34. Paul Stevenson says:

    @fandroid; I was hopeful that the Heathrow Airtrack scheme might have gone ahead (because I live in Guildford). That would have brought the Staines West chord back in to use:

  35. SD says:

    Totally agree with RichardB’s comment about regional rivalries and grudges being the possible reason behind some of the 60s closures. It’s pretty obvious to me that when the Western Region acquired control of the S&D line in the late 50s they set about running it down with what I’m pretty certain was an intent to close it – despite its usefulness as a cross country route – because way back in the 1870s the S&D had turned down a bid from the Bristol & Exeter/GWR to buy it out when it was in financial trouble, instead opting for the LSWR/MR joint option. 80 years later and the old grudges died hard. Same with a lot of the old LSWR west of Exeter which fell into the hands of the ‘old enemy’ who took the opportunity to settle a few scores….

    The move to a sectorised railway should have come in the 60s really. In the Victorian days I can understand why strong regional identities existed, and they did help in building up a decent sized network, but after the 1920s and especially post WW2 such attitudes were incredibly outdated and a huge drag factor. The governments of the day are to blame in my mind for allowing this to happen – they should have stepped in and said to various people in BR something along the lines of “this is absolute crap, your parochial grudges and territorial urges have been passed down the generations but they’re not relevant for today’s world and are now damaging whole areas of the country economically and socially” but they took their eye off the ball here, or more likely they just didn’t give the issue much thought.

    The Western Region of BR have a lot to answer for in my opinion – I’m not sure about the other regions but the WR do seem in my experience to have been the worst for this kind of nonsense, probably down to the fact that of all the big 4 companies the GWR was the only one which wasn’t a merger [it just absorbed the much smaller Welsh lines into it] and consequently at Swindon I think the old attitudes were never really displaced or changed in the way they were on the Southern [for example] when that was formed. Consequently by the 1960s the WR seems to have been a place where the old grudges and the view of ex LSWR routes as ‘enemy territory’ were still very much woven into the mindset of those in charge. I seem to recall that there was consideration given to closing the LSWR main line west of Salisbury which is just bonkers – it didn’t happen but notice how as soon as you pull out of Salisbury there are single track sections and rationalisation everywhere.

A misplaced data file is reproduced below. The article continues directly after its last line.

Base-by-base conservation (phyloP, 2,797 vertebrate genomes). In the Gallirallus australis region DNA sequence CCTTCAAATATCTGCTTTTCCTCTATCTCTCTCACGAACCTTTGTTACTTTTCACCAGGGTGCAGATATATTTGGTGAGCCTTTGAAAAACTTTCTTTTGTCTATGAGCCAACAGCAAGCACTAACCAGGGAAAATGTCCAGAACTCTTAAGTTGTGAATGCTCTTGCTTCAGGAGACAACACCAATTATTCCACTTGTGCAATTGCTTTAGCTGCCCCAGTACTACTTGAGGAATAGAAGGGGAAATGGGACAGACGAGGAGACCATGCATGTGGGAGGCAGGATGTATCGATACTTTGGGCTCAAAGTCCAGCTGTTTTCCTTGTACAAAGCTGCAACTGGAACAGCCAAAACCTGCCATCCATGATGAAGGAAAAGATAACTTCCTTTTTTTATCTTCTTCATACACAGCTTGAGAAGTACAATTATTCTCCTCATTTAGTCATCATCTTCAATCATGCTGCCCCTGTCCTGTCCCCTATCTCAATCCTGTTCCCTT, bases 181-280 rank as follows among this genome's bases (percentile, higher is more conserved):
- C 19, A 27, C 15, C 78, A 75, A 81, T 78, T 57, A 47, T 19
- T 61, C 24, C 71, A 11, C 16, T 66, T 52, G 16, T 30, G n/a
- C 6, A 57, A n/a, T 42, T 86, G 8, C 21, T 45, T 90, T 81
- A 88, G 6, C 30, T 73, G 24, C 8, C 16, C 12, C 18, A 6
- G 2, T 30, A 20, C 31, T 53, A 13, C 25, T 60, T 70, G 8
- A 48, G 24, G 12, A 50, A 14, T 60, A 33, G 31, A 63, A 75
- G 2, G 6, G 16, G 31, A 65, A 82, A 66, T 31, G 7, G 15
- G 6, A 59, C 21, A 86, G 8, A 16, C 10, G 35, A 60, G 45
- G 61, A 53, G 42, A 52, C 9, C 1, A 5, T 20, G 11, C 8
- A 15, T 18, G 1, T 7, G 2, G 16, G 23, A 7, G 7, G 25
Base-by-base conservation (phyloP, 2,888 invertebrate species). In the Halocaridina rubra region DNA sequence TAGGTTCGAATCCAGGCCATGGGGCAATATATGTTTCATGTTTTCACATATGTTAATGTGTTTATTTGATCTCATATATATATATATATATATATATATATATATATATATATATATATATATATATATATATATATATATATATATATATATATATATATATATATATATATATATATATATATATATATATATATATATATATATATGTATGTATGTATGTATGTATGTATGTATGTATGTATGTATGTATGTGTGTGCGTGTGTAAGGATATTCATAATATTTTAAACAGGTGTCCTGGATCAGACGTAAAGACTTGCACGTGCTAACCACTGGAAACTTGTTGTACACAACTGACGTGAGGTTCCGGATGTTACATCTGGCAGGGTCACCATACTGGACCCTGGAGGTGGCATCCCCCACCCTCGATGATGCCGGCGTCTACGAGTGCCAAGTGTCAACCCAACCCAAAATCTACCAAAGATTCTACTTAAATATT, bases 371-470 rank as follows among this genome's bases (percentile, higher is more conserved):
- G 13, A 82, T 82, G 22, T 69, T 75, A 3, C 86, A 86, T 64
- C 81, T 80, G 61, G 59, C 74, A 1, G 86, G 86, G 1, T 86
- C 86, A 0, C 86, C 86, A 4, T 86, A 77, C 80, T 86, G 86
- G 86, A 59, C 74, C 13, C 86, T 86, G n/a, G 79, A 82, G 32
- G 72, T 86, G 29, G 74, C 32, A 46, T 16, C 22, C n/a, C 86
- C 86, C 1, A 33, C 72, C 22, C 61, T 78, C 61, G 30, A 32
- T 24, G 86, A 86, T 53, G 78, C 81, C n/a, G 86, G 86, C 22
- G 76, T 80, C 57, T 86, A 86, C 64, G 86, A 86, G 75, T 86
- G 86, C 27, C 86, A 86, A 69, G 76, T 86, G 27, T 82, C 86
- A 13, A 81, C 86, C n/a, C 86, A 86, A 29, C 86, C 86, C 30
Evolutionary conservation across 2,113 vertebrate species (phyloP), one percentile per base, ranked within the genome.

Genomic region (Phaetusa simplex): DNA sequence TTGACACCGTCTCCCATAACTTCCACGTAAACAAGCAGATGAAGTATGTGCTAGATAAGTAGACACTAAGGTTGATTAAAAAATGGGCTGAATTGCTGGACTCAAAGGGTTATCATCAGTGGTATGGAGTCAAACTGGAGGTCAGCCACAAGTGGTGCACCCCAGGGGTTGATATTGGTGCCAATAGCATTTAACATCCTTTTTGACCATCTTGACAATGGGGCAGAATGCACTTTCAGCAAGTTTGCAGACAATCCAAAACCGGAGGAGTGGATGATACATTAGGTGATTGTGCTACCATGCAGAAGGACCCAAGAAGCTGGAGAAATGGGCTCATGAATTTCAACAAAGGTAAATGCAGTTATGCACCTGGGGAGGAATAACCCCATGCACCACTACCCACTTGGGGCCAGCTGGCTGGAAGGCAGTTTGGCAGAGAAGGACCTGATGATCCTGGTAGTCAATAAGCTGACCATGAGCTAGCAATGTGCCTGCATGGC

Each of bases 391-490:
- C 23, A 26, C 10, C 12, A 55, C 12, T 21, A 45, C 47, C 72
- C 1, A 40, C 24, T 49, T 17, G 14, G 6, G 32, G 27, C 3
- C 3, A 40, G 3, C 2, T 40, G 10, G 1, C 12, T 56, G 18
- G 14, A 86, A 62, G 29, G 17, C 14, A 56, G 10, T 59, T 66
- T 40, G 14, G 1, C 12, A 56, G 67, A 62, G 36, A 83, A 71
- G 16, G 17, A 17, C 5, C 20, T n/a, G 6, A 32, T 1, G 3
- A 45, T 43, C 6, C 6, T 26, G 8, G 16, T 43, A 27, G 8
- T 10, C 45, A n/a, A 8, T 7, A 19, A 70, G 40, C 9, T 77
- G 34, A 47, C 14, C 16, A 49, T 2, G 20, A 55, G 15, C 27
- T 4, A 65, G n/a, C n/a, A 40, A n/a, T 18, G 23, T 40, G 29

I’m all for tradition and continuity, but not when it starts negatively affecting the future in the way it did then. When the WR inherited those lines they were an asset and could have been developed as such but instead of treating them as such they wrecked them in a petty minded way.

  36. Fandroid says:

    No doubt some lines survived as a result of local management loyalties, but to blame the closure of the S&D on a 90 year old grudge is pushing it! Many of the conspiracy theories in here can be dismissed simply by looking at Beeching’s maps of Passenger and Freight usage. West of Exeter, the only lines not shown as dotted (0-5000 passengers or tons per week) were the GW main line to Penzance, the Torbay branch, the Gunnislake branch(!), the Southern main line as far as Okehampton, the Newquay and Falmouth branches. The LSWR arm was indeed well and truly withered in 1962 (under Southern Region management). Similarly, the S&D south of Templecombe is dotted. When there were several alternative cross-country routes available, (Castle Cary to Dorchester, Westbury to Southampton, it is absolutely no surprise that a problematic route like the S&D was closed.

    The main line west of Salisbury possibly suffered from having too many communities to serve, which inevitably slowed down services. When looking for a route to Exeter to invest in for fast expresses, the GW line looked to be the obvious choice. I count 13 stations closed between Newbury and Taunton. Was that GW favouritism?

  37. Stuart says:

    @ Paul Stevenson “true enough about a large part of the Woodside – Selsdon line now being tram, but the section from Coombe Rd to Selsdon Rd has not been built over. It would seem like a natural way to extend the tram to South Croydon, with little disruption to road traffic, except at Coombe Rd itself.”

    You are correct that the route south of Coombe Road is largely in tact. The only obvious issues are (1) the junction at Coombe Road, where some new housing has removed the embanked course up to where the Coombe Road over-bridge used to be, which may or may not be insurmountable (they had to demolish one or two new houses when Tramlink was built) and (2) the Southern end where the old Selsdon Station was, where another new residential development occupies most of the site. Again there may be a course through, but probably only onto the railway line to Sanderstead